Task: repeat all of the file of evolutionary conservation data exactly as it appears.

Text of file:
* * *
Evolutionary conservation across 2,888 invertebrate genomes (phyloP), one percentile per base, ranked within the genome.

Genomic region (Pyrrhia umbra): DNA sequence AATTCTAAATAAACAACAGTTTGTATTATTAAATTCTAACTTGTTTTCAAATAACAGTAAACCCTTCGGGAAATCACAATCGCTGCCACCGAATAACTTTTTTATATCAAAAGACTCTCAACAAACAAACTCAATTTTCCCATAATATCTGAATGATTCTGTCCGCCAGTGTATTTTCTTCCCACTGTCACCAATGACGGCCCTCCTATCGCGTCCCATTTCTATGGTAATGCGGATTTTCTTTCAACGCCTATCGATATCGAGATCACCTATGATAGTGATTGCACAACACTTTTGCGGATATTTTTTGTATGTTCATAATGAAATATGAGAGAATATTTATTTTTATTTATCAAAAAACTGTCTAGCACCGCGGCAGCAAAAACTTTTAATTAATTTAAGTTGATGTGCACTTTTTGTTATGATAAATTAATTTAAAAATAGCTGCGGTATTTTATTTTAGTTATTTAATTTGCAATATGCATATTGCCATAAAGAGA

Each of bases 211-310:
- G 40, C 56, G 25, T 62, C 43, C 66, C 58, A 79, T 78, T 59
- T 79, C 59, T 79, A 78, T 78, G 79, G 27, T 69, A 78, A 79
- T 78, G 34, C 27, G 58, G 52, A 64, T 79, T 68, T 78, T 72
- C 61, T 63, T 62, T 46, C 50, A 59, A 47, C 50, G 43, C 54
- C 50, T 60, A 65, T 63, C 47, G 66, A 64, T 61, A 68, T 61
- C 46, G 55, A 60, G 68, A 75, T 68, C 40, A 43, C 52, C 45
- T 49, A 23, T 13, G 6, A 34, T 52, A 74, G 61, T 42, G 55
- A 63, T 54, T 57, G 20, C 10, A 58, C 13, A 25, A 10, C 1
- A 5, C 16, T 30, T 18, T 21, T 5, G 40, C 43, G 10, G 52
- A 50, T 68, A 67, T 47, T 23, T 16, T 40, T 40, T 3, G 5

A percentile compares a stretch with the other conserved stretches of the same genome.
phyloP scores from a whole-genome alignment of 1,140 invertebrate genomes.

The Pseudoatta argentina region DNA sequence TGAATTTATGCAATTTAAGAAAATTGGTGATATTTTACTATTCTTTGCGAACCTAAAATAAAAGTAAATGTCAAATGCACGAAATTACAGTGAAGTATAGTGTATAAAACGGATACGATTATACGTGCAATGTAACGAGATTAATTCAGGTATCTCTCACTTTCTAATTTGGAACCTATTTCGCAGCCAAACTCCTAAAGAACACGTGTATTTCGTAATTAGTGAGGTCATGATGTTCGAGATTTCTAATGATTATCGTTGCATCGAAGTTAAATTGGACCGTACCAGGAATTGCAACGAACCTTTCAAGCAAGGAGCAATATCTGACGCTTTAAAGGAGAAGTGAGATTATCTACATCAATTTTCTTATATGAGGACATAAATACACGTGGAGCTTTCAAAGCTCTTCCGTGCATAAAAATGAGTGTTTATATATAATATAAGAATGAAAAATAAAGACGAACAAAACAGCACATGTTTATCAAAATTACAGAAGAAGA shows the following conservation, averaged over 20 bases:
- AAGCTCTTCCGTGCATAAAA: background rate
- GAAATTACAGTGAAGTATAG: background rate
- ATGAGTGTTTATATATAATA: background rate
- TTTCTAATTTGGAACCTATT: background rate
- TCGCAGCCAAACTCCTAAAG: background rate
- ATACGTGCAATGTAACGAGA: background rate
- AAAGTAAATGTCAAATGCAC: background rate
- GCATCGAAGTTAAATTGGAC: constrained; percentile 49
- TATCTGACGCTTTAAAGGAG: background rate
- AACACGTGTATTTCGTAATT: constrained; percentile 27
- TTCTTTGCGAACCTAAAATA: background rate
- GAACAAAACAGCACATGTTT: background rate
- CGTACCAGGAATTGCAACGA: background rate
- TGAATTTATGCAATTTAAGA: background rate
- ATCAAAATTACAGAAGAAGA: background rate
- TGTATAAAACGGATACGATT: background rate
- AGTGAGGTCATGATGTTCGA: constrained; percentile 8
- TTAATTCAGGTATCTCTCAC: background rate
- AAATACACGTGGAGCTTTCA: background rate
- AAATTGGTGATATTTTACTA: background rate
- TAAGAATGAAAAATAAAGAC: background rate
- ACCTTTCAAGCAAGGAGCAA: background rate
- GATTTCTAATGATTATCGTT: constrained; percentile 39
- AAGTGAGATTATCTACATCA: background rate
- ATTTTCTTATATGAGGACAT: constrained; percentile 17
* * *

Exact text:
Evolutionary conservation across 2,888 invertebrate genomes (phyloP), one percentile per base, ranked within the genome.

Genomic region (Pyrrhia umbra): DNA sequence AATTCTAAATAAACAACAGTTTGTATTATTAAATTCTAACTTGTTTTCAAATAACAGTAAACCCTTCGGGAAATCACAATCGCTGCCACCGAATAACTTTTTTATATCAAAAGACTCTCAACAAACAAACTCAATTTTCCCATAATATCTGAATGATTCTGTCCGCCAGTGTATTTTCTTCCCACTGTCACCAATGACGGCCCTCCTATCGCGTCCCATTTCTATGGTAATGCGGATTTTCTTTCAACGCCTATCGATATCGAGATCACCTATGATAGTGATTGCACAACACTTTTGCGGATATTTTTTGTATGTTCATAATGAAATATGAGAGAATATTTATTTTTATTTATCAAAAAACTGTCTAGCACCGCGGCAGCAAAAACTTTTAATTAATTTAAGTTGATGTGCACTTTTTGTTATGATAAATTAATTTAAAAATAGCTGCGGTATTTTATTTTAGTTATTTAATTTGCAATATGCATATTGCCATAAAGAGA

Each of bases 211-310:
- G 40, C 56, G 25, T 62, C 43, C 66, C 58, A 79, T 78, T 59
- T 79, C 59, T 79, A 78, T 78, G 79, G 27, T 69, A 78, A 79
- T 78, G 34, C 27, G 58, G 52, A 64, T 79, T 68, T 78, T 72
- C 61, T 63, T 62, T 46, C 50, A 59, A 47, C 50, G 43, C 54
- C 50, T 60, A 65, T 63, C 47, G 66, A 64, T 61, A 68, T 61
- C 46, G 55, A 60, G 68, A 75, T 68, C 40, A 43, C 52, C 45
- T 49, A 23, T 13, G 6, A 34, T 52, A 74, G 61, T 42, G 55
- A 63, T 54, T 57, G 20, C 10, A 58, C 13, A 25, A 10, C 1
- A 5, C 16, T 30, T 18, T 21, T 5, G 40, C 43, G 10, G 52
- A 50, T 68, A 67, T 47, T 23, T 16, T 40, T 40, T 3, G 5

A percentile compares a stretch with the other conserved stretches of the same genome.
phyloP scores from a whole-genome alignment of 1,140 invertebrate genomes.

The Pseudoatta argentina region DNA sequence TGAATTTATGCAATTTAAGAAAATTGGTGATATTTTACTATTCTTTGCGAACCTAAAATAAAAGTAAATGTCAAATGCACGAAATTACAGTGAAGTATAGTGTATAAAACGGATACGATTATACGTGCAATGTAACGAGATTAATTCAGGTATCTCTCACTTTCTAATTTGGAACCTATTTCGCAGCCAAACTCCTAAAGAACACGTGTATTTCGTAATTAGTGAGGTCATGATGTTCGAGATTTCTAATGATTATCGTTGCATCGAAGTTAAATTGGACCGTACCAGGAATTGCAACGAACCTTTCAAGCAAGGAGCAATATCTGACGCTTTAAAGGAGAAGTGAGATTATCTACATCAATTTTCTTATATGAGGACATAAATACACGTGGAGCTTTCAAAGCTCTTCCGTGCATAAAAATGAGTGTTTATATATAATATAAGAATGAAAAATAAAGACGAACAAAACAGCACATGTTTATCAAAATTACAGAAGAAGA shows the following conservation, averaged over 20 bases:
- AAGCTCTTCCGTGCATAAAA: background rate
- GAAATTACAGTGAAGTATAG: background rate
- ATGAGTGTTTATATATAATA: background rate
- TTTCTAATTTGGAACCTATT: background rate
- TCGCAGCCAAACTCCTAAAG: background rate
- ATACGTGCAATGTAACGAGA: background rate
- AAAGTAAATGTCAAATGCAC: background rate
- GCATCGAAGTTAAATTGGAC: constrained; percentile 49
- TATCTGACGCTTTAAAGGAG: background rate
- AACACGTGTATTTCGTAATT: constrained; percentile 27
- TTCTTTGCGAACCTAAAATA: background rate
- GAACAAAACAGCACATGTTT: background rate
- CGTACCAGGAATTGCAACGA: background rate
- TGAATTTATGCAATTTAAGA: background rate
- ATCAAAATTACAGAAGAAGA: background rate
- TGTATAAAACGGATACGATT: background rate
- AGTGAGGTCATGATGTTCGA: constrained; percentile 8
- TTAATTCAGGTATCTCTCAC: background rate
- AAATACACGTGGAGCTTTCA: background rate
- AAATTGGTGATATTTTACTA: background rate
- TAAGAATGAAAAATAAAGAC: background rate
- ACCTTTCAAGCAAGGAGCAA: background rate
- GATTTCTAATGATTATCGTT: constrained; percentile 39
- AAGTGAGATTATCTACATCA: background rate
- ATTTTCTTATATGAGGACAT: constrained; percentile 17